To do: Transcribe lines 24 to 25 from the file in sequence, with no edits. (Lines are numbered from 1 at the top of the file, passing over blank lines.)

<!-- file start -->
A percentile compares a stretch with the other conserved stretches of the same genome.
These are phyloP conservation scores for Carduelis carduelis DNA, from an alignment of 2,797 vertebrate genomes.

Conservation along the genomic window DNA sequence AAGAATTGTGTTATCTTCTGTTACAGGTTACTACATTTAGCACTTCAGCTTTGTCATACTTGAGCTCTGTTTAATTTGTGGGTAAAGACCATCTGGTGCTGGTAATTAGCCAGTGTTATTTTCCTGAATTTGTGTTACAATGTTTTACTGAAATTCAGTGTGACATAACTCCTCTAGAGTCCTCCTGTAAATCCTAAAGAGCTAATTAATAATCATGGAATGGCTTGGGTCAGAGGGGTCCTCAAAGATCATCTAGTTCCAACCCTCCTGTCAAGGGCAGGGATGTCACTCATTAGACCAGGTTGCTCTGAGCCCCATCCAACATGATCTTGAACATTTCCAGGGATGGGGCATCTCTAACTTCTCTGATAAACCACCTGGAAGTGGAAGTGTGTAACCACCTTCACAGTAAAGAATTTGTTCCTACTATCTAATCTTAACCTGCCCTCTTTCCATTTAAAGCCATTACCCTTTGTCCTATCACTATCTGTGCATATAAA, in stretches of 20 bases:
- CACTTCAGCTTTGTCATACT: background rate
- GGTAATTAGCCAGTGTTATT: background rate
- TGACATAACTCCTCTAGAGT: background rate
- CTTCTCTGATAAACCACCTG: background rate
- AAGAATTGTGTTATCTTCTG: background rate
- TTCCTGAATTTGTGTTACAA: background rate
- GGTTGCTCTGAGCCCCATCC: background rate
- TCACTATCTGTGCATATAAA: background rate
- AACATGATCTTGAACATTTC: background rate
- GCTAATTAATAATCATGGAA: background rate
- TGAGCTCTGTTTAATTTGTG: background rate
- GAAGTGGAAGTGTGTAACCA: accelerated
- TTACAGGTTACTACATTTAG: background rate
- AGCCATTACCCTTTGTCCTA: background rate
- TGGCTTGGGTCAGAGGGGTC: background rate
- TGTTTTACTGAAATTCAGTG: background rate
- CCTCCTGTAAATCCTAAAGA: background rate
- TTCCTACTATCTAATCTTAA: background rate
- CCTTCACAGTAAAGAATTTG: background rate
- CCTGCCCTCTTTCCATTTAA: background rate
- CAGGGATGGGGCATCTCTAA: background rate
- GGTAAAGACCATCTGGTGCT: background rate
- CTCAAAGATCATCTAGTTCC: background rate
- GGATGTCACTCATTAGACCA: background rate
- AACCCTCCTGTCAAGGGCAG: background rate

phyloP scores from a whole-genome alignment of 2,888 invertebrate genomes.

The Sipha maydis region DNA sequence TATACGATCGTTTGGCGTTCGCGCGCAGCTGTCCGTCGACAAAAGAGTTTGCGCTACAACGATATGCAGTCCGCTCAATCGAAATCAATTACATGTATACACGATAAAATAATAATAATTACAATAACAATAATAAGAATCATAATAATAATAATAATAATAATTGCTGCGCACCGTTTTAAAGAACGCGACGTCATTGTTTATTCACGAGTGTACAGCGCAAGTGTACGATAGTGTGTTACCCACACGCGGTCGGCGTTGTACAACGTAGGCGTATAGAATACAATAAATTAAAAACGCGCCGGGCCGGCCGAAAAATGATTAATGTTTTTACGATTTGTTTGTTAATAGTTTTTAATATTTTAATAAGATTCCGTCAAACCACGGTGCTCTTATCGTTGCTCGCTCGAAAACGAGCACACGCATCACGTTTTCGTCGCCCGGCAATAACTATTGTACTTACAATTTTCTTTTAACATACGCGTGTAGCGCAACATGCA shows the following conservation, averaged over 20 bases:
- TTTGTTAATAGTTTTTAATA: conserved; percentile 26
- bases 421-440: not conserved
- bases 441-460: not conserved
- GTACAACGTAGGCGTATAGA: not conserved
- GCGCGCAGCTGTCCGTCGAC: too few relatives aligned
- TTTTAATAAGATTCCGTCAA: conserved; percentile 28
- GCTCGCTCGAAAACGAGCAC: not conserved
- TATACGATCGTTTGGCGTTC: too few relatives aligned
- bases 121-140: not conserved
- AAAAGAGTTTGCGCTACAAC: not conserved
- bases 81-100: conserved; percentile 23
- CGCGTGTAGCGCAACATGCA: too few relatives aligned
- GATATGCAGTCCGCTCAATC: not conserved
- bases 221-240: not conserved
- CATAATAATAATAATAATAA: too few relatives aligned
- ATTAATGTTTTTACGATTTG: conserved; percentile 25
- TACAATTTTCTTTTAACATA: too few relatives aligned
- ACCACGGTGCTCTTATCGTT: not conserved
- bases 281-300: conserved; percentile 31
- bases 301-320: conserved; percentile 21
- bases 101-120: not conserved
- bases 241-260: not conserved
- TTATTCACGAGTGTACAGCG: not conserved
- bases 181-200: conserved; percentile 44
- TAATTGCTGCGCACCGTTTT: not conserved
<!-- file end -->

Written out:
- CAGGGATGGGGCATCTCTAA: background rate
- GGTAAAGACCATCTGGTGCT: background rate